I said, "I don't want you to wear a hat. I don't want you to wear a boa. Don't clinch your collar. I don't want you to do any shots where you rest your hand on your chin. I don't want them to light the shot so much that it looks like you've been glazed. I don't want the photo on your casket to make it look like you were the madam at some New Orleans brothel."

It was wrong of me to concern myself over how potentially tacky this whole thing might be. It's not my funeral.

My mom explained to me that Glamour Shots has changed.

"You wear your own clothes now, so I won't be wearing a hat or a boa," she said, propping up the iron. "They do your makeup while you're there, but I'll still be in my own clothes. I've got the black-pinstripe suit, the red suit and this denim one that will, you know, look more casual. Don't worry about it."

My mom hasn't worn much facial makeup in years. She abandoned lipstick when she started dating my stepfather. She's never been a Glamour Shots type of woman before. I had mixed feelings about this whole thing because I couldn't quite grasp what she was out to prove about herself.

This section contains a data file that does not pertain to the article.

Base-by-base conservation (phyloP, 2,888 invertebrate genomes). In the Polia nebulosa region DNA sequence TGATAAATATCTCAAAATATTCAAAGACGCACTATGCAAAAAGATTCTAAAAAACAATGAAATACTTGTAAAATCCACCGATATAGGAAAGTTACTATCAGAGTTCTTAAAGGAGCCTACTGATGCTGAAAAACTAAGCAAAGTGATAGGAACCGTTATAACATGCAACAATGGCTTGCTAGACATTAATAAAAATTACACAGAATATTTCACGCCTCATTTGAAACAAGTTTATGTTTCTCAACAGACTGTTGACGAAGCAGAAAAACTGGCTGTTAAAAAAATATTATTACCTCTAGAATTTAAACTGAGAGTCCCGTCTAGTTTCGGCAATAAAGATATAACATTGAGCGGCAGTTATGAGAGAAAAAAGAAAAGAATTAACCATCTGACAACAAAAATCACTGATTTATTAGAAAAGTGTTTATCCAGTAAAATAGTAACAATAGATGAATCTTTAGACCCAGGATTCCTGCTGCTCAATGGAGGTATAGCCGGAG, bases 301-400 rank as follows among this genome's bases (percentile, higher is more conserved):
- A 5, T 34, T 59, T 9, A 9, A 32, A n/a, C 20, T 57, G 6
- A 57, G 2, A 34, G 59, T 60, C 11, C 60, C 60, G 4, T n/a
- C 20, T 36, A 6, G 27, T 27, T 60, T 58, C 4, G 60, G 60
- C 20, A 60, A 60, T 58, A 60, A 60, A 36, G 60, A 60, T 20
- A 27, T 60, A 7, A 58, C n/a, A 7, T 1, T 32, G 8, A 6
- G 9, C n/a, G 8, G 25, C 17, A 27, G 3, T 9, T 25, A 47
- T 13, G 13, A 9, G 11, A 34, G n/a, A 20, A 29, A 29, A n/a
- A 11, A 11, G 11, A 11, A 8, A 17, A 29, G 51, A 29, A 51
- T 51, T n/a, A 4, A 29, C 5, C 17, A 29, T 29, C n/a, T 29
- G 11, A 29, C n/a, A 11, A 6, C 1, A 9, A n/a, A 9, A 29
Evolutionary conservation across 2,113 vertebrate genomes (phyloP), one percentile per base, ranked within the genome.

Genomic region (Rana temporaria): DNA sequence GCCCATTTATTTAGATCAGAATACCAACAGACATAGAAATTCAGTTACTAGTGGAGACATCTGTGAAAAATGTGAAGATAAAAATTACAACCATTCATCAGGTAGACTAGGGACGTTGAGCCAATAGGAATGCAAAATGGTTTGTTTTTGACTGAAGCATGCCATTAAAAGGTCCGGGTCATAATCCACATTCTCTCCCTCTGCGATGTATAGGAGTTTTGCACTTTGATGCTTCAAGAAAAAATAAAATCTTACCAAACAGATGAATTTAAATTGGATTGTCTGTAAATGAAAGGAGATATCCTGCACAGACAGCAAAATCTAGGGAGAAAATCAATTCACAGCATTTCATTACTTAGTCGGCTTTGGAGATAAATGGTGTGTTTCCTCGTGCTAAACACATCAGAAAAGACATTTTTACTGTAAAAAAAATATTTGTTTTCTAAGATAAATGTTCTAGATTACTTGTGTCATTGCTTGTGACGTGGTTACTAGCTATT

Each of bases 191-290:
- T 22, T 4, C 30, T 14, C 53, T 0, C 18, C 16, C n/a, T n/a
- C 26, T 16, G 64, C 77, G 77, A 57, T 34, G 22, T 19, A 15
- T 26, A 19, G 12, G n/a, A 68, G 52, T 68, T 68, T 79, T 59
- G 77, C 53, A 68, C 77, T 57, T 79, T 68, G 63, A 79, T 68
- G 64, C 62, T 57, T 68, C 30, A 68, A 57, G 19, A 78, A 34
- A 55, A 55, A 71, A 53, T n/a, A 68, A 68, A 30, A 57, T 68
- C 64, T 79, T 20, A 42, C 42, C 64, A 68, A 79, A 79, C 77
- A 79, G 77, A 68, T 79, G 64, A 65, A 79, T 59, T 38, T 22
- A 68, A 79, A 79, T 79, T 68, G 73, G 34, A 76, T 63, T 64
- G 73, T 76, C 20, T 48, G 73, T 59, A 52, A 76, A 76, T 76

And then, while she was going over the clothes, I thought that maybe my problem with all of this is that, because I'm her son and because I love her, I see something in her that she doesn't. It's the same thing I can't see in myself.

And so I looked at my mother and said, "You know you're pretty, right?"

She rolled her eyes.

"Oh come on," I repeated, "you've always been pretty."

She kept ironing.

"Even when you were a kid, you were pretty. You're pretty now. You dress well. You're pretty, and you know that."

She thanked me, but, unfortunately, I don't think she quite bought it.

Still, this evening, she called me up and said, "I didn't wear a hat. I didn't wear a boa. There was one shot in close-up where they told me to rest my head on my arm, and I did that. But most of them came out really good. I got several 5x10s of one where I was wearing the denim, and you can have one of the wallet-sized ones."

My mother is not dying. My mother just allowed herself this fun, silly act of vanity to fly in the face of aging and death. And I just want her to like herself and have fun. I think she wants to like herself.

Today, at that photo shoot, she did.

When I put that photo on her casket one sad day, I hope I remember this. And I hope I laugh about it.

(EDITOR'S NOTE: The lovely woman in the above photo is not my mother, just some nice person who posted her photo on the Internet.)

Friday, August 08, 2008

In appreciation.

"Take a chance! All life is a chance. The man who goes furthest is generally the one who is willing to do and dare." - Dale Carnegie